Acceleration Factors – How long do we have to wait?

By Dr. Bob Mroczkowski | September 16, 2008

Acceleration Factors –

How long do we have to wait?

In his recent article, Dr. Bob touched on some of the major factors dealing with acceleration factors. Discussion of this issue is timely.

In our world, the acceleration question has been raised with increasing frequency when test programs are considered. There’s always someone who asks the question, “Do these tests indicate the field-life of this component? And if so, what is it?”  Well let’s see if we can shed some light on this issue, the pitfalls that exist, and what we can do about it. How long do we have to wait?

Time is too short and available space is limited to discuss this issue fully, so I will try to be as concise as possible.

There are a number of key environments that can initiate failure mechanisms that impact connector and/or contact systems. Many of these have been mentioned and briefly discussed in past articles. This dissertation will discuss these major contributors: durability, thermal, humidity, atmospheric contamination, and vibration.

This is rather simple and one that Dr. Bob has adequately described. The key is to objectively estimate the expected number of mating cycles the component is expected to endure for the expected life of the product. This may range from one cycle, where it is mated, and will never be unmated during its life cycle. At the other end of the spectrum, it may represent thousands of cycles. If a piece of equipment is designed for five years, and the unit is plugged and unplugged twice a day, this would represent more than 3,600 cycles. This is easy to simulate in testing. The only concern is the type of cycle rate, which should not be more than 500 cycles per hour maximum. This rate has been proven not to generate frictional heating, thus minimizing frictional heat considerations. Durability tests will adequately demonstrate the magnitude of wear that exists for a given contact system. It will vary in intensity contingent on: contact geometry, normal force, plating systems, base metal consideration, and surface conditions.

The base problem is that durability by itself does not guarantee an estimated life. It must be integrated with environments. Again a secondary problem is how to do this. This is the point where rational thought has to be established. Durability generates wear, and hence, debris fields. It’s the interaction between the environment/debris and the displacement of the prime protective material that will allow corrosion to be generated. Durability should be viewed as a conditioning test.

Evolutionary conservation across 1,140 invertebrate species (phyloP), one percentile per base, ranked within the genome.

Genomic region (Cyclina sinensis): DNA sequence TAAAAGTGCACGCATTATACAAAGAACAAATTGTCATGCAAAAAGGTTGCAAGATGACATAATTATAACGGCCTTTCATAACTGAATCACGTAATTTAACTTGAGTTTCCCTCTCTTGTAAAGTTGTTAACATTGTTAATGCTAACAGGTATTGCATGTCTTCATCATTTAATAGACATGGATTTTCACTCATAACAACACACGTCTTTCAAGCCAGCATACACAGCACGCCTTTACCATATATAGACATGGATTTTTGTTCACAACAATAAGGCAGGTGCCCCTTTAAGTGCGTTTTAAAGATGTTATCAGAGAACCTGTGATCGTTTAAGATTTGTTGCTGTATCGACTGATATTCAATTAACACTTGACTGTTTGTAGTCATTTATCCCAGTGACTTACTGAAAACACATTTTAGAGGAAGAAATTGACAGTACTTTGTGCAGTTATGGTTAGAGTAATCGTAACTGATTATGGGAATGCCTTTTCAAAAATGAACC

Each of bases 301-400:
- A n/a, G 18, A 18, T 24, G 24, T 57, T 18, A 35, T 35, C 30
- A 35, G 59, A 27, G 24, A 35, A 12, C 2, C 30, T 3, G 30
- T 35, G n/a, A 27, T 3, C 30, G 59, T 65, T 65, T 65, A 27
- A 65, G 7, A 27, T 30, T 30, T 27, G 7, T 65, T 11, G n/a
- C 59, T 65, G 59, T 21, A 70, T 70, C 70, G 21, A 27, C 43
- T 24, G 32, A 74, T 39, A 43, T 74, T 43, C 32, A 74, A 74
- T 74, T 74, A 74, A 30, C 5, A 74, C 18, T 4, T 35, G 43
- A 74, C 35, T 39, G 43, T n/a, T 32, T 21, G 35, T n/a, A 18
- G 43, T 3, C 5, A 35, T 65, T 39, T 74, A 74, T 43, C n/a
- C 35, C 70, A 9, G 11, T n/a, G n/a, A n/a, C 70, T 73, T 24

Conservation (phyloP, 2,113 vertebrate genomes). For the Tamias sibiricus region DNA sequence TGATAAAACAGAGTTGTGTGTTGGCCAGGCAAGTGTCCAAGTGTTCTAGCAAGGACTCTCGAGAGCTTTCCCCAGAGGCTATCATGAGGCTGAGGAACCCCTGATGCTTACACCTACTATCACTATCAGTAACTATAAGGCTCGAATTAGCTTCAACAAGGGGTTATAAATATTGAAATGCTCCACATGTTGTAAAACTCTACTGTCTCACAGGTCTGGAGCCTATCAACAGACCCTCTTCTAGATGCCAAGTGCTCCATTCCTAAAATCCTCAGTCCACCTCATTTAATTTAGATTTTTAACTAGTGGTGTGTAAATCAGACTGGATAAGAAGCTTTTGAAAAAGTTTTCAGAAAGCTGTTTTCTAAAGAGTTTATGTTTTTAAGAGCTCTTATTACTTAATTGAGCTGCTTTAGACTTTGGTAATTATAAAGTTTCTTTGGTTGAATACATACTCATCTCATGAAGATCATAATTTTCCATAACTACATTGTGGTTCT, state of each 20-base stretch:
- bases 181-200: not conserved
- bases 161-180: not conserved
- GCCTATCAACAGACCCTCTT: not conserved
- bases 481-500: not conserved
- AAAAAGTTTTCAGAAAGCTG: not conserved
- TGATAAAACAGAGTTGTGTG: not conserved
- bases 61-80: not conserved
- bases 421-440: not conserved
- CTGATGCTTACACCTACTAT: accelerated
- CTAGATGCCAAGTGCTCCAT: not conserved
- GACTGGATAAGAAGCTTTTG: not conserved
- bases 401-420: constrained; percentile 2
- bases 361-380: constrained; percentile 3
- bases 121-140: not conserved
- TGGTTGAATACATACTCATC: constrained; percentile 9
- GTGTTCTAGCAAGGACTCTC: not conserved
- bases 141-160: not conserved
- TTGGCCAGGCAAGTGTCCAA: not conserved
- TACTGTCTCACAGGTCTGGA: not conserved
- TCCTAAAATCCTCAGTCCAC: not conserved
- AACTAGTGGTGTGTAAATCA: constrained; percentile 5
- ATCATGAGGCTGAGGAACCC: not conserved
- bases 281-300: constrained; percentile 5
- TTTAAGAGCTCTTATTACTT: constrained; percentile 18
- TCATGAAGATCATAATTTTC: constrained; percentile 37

As pointed out in previously written articles, stress relaxation can result in time-dependent failure mechanisms. The key element is loss of normal force. Data has been generated, mainly by the material industry, that predicts what stress relaxation may occur. It also developed data based on different temperature and applied stress levels, allowing an accelerated test setup. One industry standard has three different test temperatures correlated to three-, five-, and 10-year field-life vs. test durations. This sounds very promising, except for two major problems.

  1. Many companies have developed their own proprietary accelerators based on their own proprietary criteria, and the accelerators do not agree with each other.

  2. There is a fault that exists will all thermal accelerators. Although they accurately can predict thermal relaxation, it’s only valid for defined test strips. They do not take into account residual stresses that exist and are imposed on a contact due to the manufacturing process. These residual stresses may be more significant than the base properties of the material itself. Two different companies with two different tools can produce totally different residual stress patterns. Thus the predictability is very poor as a result of this, and has a low confidence level relative to actual results. The stress relaxation and therefore, the magnitude of the loss of normal force, should be based on:
  • The material system used (base metal and plating system)
  • The base stress of the material system
  • The residual stress from the manufacturing process, the most problematical one to predict
  • The operational stress imposed on the system

 The last two items have not been integrated into the prediction cycle since the factors involved are not well known, if known at all. However, empirical testing techniques have proven to generate good, accurate information.